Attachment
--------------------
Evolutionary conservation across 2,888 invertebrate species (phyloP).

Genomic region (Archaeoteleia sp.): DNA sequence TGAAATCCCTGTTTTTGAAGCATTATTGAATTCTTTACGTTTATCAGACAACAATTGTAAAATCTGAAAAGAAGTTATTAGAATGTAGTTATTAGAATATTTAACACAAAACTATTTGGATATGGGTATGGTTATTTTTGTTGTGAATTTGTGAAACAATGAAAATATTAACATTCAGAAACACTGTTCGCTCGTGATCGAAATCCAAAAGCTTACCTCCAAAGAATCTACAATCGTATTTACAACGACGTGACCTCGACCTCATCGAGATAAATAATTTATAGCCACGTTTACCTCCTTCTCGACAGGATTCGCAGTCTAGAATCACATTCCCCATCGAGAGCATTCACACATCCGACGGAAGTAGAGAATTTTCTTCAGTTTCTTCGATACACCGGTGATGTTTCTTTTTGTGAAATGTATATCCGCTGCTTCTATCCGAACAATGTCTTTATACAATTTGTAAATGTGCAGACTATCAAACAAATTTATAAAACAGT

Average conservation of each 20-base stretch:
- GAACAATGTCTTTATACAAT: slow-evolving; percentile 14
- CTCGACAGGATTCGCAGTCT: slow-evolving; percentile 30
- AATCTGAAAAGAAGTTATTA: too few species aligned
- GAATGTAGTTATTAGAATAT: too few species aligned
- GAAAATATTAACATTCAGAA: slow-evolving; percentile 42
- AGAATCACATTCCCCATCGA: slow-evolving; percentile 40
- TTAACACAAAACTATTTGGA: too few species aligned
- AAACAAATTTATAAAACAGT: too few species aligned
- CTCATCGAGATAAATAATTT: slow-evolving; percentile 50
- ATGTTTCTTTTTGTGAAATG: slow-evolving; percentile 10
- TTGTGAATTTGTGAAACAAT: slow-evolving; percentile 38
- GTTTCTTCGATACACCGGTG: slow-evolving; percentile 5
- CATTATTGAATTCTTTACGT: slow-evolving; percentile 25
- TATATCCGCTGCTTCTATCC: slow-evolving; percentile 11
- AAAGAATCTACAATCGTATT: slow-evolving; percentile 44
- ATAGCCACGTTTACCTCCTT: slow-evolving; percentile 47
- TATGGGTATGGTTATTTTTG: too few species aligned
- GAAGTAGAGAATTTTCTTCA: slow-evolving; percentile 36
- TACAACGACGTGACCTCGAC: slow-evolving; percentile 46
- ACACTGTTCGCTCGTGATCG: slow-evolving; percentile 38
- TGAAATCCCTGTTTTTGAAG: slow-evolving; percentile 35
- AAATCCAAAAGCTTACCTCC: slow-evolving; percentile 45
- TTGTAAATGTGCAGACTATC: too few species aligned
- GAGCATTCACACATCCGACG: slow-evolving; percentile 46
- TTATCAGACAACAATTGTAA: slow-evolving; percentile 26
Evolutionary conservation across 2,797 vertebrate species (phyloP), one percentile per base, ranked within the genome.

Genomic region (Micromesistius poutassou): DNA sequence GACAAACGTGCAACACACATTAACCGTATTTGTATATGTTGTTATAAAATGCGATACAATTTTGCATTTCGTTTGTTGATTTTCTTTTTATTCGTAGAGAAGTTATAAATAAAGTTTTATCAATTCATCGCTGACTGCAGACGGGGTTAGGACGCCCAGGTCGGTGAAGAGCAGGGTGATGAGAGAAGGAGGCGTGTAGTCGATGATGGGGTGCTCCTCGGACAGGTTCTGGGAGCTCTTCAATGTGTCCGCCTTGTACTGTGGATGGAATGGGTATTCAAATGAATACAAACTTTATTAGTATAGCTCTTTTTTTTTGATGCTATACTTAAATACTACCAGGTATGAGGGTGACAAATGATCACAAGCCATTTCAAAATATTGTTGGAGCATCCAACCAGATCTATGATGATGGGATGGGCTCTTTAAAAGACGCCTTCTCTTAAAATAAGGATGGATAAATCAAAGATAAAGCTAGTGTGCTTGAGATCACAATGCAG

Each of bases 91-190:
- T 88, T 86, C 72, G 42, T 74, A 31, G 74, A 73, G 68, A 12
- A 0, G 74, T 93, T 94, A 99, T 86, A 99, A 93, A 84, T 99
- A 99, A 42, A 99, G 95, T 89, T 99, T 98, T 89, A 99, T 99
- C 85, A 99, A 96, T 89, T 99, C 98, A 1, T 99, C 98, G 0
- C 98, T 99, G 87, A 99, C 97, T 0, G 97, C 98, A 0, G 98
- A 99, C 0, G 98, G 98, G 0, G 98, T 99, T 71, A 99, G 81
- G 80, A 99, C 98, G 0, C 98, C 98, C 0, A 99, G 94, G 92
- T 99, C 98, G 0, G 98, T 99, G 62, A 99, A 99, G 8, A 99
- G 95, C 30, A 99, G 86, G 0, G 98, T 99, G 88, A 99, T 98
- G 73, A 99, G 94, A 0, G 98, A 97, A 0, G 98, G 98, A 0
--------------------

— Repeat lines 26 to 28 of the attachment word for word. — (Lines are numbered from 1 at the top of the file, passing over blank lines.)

- TTGTAAATGTGCAGACTATC: too few species aligned
- GAGCATTCACACATCCGACG: slow-evolving; percentile 46
- TTATCAGACAACAATTGTAA: slow-evolving; percentile 26